Prepper Tip: Minimize Your Expenses, Maximize Your Preparedness

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Money — at least in the modern world — is still a valuable resource to conserve, no matter what type of prepper you are. These days, especially with a slumping economy, high unemployment, and some unknowns on the horizon resulting from world conflicts and a wildly unpredictable presidential election, it’s important to keep some extra cash on hand. Just in case.

But it’s not just cash. There are a lot of things around your house that can (and should) be utilized, recycled, or completely cut out altogether. In today’s tip, we’re going to cover a few ideas that can help you live the minimalist lifestyle for each part of your house.

Prepping Resources in Your Bedroom

The idea of keeping old clothing might be crazy to some, but to a certain extent, it may be a good idea. Yes, it’s a good idea to throw away anything that is full of holes or is torn to the point where it can’t be utilized for something else, but if there’s a chance it can be used as, say, an extra wound dressing in an emergency or even as a patch for a tent or other clothing, it might be worth keeping around. This will also allow you to keep yourself from having to buy new clothes for destructive work or wearing around the house (of course, you might not want to wear these things in public unless you can get away with it).

Clean out and Maximize Your Kitchen

The most important thing to do here is say no to breakable glass or easily cracked plastics wherever possible. Metal is the way to go for the majority of your dishes. You’ll only need one set each of cups, spoons, knives, plates, etc. per person, so you can discard, sell, or donate anything you don’t need. For measuring cups, spatulas, and spoons, you should keep only one of each type. Again, you can sell or get rid of anything you don’t need. This will allow you to more easily inventory the dishes you do have and should also make plenty of room for some additional spots for keeping food storage or water storage.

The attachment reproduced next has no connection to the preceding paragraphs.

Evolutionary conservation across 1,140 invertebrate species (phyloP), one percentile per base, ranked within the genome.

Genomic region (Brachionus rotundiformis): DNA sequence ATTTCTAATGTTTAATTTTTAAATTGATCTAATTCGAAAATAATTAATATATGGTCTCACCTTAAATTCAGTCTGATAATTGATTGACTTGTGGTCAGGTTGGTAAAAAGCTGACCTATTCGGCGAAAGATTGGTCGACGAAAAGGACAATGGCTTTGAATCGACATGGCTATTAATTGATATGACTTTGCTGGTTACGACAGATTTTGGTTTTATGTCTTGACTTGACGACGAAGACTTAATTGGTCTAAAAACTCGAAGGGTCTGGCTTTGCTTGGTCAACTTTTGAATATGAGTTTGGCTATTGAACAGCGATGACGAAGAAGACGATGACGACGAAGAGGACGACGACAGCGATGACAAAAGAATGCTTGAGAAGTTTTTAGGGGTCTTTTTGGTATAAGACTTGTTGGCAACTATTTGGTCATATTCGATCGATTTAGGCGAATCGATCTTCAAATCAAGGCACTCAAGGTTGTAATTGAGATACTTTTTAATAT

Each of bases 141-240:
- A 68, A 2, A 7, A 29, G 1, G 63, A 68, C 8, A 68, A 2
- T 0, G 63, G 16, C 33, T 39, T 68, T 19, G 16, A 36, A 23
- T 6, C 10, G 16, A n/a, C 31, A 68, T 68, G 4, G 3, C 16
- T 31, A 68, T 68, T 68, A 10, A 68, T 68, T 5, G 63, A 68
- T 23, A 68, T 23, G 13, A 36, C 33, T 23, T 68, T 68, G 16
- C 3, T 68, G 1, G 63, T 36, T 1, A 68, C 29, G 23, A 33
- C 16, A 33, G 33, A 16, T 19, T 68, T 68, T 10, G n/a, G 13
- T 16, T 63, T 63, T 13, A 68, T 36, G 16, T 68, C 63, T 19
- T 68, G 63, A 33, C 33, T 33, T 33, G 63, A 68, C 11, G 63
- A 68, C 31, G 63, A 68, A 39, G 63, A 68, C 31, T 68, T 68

Make smart investments, like heavy duty cast iron skillets and stainless pots. Sturdy pots and pans will last longer. You can also conserve a little by getting, say, only a few pots, skillets, and a dutch oven.

For food, we all know food with a long shelf life is important, but if you’re like most families, you buy canned goods. Make sure those with less shelf life are eaten first (or donated if you don’t need them) so they don’t expire needlessly.

Emergency Food Supply, Disaster preparation, Food Storage Kits

Bathrooms for Preppers

An interesting thing about bathrooms is that they’re some of the safest places to be in a tornado, but they’re also places where we keep a lot of unnecessary junk. By ridding yourself of hair dryers, curling irons, or anything you don’t really need, you can live the minimalist lifestyle that many preppers have started to live.


Utilize wind turbines or solar panels instead of living off the grid. This not only serves as protection against blackouts, but also helps you save money for other prepping activities.


Entertainment is essential in disaster situations. It keeps us sane. Aside from games, most of us have movies and music in our homes. The best way to maximize your ability to store and utilize these items is by either getting a plastic tub to store your movies — the tub can be used for something else later — or by digitizing your entire collection, which lets you take your movies with you all at once on a laptop, tablet, or even smartphone. Books are the same way and can be transferred to Kindle or another ebook reader for easy viewing. This is especially important for prepper books like these that will allow you to hone prepping skills.

For saving money, pay for streaming services such as Hulu, Netflix or Amazon Prime Video if you must, but ditch the cable, which is overpriced and is a very large monthly expense that, when dropped, should maximize your available budget for prepping activities.

What other ways have you minimized your budget and embraced the prepper lifestyle?

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